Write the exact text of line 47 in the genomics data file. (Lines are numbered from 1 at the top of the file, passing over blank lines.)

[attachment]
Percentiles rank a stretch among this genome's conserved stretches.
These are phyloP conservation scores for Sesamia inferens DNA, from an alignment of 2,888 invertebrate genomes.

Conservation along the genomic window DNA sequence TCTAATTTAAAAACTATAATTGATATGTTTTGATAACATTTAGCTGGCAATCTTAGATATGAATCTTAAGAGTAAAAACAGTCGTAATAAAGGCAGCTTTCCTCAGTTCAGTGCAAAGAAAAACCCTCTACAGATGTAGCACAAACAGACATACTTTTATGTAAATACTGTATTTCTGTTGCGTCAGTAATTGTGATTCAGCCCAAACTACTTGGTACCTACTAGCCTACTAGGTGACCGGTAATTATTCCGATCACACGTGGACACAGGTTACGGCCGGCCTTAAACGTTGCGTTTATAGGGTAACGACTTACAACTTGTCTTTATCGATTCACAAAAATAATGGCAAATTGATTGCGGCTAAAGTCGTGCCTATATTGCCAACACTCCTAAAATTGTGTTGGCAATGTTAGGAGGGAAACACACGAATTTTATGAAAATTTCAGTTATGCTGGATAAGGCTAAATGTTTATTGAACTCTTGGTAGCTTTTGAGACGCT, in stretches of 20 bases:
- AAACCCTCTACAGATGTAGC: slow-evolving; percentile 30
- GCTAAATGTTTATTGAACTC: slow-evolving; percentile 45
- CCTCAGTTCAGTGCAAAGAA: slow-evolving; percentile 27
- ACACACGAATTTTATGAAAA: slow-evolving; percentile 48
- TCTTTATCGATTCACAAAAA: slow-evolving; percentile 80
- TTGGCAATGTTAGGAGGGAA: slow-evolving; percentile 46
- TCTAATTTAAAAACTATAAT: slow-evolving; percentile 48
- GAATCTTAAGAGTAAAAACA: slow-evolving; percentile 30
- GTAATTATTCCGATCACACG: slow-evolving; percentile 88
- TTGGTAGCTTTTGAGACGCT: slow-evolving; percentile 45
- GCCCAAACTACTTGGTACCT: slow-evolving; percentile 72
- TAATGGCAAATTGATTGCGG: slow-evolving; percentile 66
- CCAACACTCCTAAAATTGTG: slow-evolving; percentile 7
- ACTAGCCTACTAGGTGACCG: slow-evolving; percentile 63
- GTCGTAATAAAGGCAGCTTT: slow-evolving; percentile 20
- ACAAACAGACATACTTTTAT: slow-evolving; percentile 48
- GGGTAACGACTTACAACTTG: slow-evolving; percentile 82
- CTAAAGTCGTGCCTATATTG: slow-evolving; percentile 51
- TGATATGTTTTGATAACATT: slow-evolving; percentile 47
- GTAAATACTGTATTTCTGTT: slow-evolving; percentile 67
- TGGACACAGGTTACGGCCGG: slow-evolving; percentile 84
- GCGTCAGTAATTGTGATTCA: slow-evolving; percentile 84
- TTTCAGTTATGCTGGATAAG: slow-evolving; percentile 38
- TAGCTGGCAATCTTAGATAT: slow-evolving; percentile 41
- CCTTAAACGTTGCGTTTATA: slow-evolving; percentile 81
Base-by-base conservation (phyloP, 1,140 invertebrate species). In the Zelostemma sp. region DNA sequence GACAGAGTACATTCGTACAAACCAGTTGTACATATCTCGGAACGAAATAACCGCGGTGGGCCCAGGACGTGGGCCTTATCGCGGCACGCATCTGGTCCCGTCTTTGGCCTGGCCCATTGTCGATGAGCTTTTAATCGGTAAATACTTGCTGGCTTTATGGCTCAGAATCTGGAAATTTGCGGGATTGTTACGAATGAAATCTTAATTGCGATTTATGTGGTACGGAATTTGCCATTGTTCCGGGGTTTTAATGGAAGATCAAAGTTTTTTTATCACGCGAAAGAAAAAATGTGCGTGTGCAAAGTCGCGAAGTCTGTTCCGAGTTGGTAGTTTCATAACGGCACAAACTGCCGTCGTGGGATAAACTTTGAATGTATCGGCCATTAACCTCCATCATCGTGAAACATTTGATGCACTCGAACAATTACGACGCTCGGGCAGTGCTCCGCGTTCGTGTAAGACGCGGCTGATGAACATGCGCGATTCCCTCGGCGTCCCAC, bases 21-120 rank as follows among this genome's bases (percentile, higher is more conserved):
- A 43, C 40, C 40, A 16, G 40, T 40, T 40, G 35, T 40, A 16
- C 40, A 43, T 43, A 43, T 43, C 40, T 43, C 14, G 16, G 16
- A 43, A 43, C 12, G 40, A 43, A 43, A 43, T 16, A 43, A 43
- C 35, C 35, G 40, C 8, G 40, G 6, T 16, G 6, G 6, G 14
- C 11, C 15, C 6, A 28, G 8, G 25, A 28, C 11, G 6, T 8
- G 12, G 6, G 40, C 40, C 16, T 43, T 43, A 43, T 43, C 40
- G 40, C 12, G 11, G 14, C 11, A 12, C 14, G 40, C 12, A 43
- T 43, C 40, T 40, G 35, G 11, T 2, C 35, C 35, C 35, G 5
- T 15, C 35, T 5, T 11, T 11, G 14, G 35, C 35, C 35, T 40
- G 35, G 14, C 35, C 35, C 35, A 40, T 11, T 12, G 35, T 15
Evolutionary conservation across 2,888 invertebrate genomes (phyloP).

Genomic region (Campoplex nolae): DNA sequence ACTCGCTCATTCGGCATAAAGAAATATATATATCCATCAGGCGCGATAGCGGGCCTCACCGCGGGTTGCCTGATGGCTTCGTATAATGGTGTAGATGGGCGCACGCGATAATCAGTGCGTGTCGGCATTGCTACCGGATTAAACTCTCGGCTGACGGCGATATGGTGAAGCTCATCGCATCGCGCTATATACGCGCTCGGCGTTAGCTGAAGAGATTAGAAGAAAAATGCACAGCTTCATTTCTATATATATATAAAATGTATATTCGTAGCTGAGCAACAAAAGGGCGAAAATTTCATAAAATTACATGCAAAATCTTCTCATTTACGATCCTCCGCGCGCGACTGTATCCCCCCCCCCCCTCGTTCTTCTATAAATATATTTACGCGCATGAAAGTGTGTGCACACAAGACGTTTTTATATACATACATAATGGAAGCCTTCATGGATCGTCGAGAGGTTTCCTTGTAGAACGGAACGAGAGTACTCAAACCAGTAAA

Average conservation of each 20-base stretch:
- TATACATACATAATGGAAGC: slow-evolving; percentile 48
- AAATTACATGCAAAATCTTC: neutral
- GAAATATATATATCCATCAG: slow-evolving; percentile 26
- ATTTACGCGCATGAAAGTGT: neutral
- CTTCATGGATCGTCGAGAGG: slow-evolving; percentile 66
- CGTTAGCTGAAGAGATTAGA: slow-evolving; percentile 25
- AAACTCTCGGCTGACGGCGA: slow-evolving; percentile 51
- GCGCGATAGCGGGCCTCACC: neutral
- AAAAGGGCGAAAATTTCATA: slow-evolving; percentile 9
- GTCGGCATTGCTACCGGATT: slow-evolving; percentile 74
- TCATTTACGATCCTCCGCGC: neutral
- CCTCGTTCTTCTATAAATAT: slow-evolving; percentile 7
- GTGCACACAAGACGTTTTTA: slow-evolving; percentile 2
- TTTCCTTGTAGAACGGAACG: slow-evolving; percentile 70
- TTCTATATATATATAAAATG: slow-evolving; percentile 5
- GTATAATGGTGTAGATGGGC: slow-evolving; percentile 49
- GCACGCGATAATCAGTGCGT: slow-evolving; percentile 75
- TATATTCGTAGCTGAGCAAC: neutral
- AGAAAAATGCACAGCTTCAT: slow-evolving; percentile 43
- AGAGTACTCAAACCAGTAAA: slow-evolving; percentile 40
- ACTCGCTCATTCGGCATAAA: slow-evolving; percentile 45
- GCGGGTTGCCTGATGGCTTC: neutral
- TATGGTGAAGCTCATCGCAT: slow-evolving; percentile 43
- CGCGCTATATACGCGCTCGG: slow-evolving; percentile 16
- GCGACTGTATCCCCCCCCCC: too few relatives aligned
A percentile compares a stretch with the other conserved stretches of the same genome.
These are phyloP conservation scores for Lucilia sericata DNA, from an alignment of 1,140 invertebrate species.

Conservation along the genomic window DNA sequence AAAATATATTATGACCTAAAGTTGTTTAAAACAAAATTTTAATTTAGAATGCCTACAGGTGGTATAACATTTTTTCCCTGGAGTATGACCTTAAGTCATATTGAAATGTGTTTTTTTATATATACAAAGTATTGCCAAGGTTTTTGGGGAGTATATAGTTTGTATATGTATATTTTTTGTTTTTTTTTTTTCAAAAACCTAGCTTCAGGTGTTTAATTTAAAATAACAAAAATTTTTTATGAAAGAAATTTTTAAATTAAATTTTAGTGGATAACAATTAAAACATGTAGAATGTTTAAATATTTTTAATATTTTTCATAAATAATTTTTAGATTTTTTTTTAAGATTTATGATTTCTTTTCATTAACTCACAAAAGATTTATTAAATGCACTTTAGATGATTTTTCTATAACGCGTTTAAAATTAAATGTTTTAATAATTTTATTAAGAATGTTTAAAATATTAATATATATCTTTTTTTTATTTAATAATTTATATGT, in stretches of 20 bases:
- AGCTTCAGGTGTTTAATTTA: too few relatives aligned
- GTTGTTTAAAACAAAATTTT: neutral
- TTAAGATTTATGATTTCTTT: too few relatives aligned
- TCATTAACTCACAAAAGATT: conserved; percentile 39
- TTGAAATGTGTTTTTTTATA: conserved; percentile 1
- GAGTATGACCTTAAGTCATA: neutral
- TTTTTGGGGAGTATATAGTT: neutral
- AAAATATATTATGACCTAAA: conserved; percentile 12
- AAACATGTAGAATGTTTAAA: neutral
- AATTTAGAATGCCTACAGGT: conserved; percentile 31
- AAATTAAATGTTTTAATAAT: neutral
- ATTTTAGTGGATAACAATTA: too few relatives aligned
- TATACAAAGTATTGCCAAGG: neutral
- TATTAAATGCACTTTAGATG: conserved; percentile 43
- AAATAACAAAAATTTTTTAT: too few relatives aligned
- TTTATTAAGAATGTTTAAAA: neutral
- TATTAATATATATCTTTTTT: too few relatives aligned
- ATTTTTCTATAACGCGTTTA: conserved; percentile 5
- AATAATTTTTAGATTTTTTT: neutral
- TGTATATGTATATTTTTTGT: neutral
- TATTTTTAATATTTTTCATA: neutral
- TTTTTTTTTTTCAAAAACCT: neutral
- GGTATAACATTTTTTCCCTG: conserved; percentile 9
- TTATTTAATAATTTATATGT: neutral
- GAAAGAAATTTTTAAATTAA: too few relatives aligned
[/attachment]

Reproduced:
- CTTCATGGATCGTCGAGAGG: slow-evolving; percentile 66